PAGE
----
Varieties of Learning Components
Both batch and incremental techniques are methods for processing (sensory) data. This section discusses particular ways to extract the essential information and find the right solution.
Supervised learning uses examples of mappings from inputs X to outputs Y, where Y is the desired output. This can be expressed formally as the relation X Y. This approach is extremely explicit; it's clear what the answer should be given an input. This captures the essence of reactive techniques.
An example of supervised learning would be to build a decision tree based on a collection of examples gathered from expert play. For supervised learning to work well, it's best to gather lots of data. This is important for learning generally; it gives the AI system the opportunity to find the best solution.
Supervised learning is very efficient, because it can be handled directly by reactive components. It's literally about adjusting a direct mapping, which is arguably the fastest form of learning. The quality of the results is also very good, because most AI techniques have been fine-tuned over the past decades of research.
Reinforcement learning problems are less explicit. They require the animat to try an action X in a certain situation Y, and for the animat to receive a reward according to the outcome. This is formally modeled as a relation X x Y R. As usual, R is the set of real numbers, to which the reward value belongs.
Taking another example from reactive movement, the animat would be given a positive reward signal for moving forward, and a negative one for bumping into obstacles.
This problem is difficult for two reasons. First, it's difficult to find the best behavior without a lot of experimentation. Second, complex problems have complex reward signals that often must be interpreted and distributed into subcomponents (that is, modular rewards rather than holistic).
As far as using this approach in practice is concerned, it's important to realize the amount of time it takes to get to the right result. This approach requires many exploratory actions that may be particularly unrealistic. So either:
The evolutionary approach is based on a fitness function. This is conceptually similar to reinforcement problems, because a scalar value is used to provide evaluative feedback of the behavior quality. However, the difference in the evolutionary approach is that the fitness is generally computed on a per-trial basis, not for every action. Conceptually, this means n pairs of inputs and outputs correspond to the fitness; formally speaking, it's the relationship (X x Y)n R.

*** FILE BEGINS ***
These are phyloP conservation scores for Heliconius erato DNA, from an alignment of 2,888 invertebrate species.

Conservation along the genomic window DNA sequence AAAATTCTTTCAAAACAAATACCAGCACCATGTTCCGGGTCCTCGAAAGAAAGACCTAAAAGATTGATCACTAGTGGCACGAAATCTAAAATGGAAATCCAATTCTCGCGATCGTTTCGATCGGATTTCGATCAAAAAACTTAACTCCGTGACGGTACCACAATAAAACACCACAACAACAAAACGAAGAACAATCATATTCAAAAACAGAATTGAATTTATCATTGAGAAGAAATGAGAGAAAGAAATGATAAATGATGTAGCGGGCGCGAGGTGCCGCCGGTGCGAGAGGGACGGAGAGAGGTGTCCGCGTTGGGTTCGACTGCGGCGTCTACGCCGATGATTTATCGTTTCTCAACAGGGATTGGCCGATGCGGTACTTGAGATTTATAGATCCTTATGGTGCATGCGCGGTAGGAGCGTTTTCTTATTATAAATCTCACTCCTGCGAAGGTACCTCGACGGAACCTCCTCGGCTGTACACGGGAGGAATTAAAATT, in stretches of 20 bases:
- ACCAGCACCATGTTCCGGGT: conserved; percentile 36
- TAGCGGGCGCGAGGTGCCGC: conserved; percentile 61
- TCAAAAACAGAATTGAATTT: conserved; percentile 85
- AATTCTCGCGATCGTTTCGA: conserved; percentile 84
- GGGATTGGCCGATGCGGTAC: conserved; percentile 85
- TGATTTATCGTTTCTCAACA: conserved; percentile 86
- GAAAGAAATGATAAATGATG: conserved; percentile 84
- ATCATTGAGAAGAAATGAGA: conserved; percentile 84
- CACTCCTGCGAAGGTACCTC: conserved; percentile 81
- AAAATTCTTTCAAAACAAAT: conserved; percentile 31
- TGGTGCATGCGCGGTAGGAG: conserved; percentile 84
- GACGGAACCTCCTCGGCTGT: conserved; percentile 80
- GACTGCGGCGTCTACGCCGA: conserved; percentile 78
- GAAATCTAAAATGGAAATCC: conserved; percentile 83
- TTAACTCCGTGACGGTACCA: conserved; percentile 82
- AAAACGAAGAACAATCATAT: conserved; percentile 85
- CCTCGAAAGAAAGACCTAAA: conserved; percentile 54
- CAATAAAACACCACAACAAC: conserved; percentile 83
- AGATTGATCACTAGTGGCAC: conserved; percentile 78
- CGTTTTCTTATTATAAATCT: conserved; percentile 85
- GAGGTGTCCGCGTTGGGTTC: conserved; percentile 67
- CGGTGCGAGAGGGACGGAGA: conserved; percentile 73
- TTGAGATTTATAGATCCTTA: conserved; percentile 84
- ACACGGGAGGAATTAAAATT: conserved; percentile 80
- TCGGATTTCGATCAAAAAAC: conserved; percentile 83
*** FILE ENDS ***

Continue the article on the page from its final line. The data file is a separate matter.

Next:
For example, we could evolve the entire shooting behaviors using a set of trials on moving targets, and use genetic algorithms to mate the best shooters together.
Evolutionary approaches are extremely impractical in anything but offline learning, because lengthy trials are required to set up the animats. These phases are particularly unrealistic to watch, albeit entertaining! That said, the results produced are generally extremely efficient.
Finally, there are specific unsupervised techniques—such as self-organizing feature maps—that are not covered directly in this book. The principle is to feed lots of data to the component, and let it automatically organize an internal representation that extracts patterns in the data. After this has been done, the internal representation can be analyzed for pattern details. Naturally, independent AI techniques are needed to interpret these patterns, so purely unsupervised techniques are not useful alone.
However, it's possible, for example, to combine reinforcement learning technique with an internal evaluation mechanism (for instance, a reward script). As a compound component, these approaches can be considered unsupervised (and are covered in Part VII).
As a general rule, supervised learning is the way to go. It's a safe bet because of the predictable results, and is undoubtedly the most efficient form of learning. This makes it ideally suited to game development.
Other techniques provide less control over the final behavior. Although there are many ways to get them to work in practice (as depicted in this book's examples and exercises), this generally incurs an overhead in both development and computation. Also, even though reinforcement and evolutionary components can achieve better behaviors, their learning phase is quite unrealistic (for instance, experimenting with actions or behaviors that are inappropriate).
In brief, supervised components are the best way for game developers to keep control. Components based on feedback may be tempting from a design point of view, but we should be aware that they require longer development times.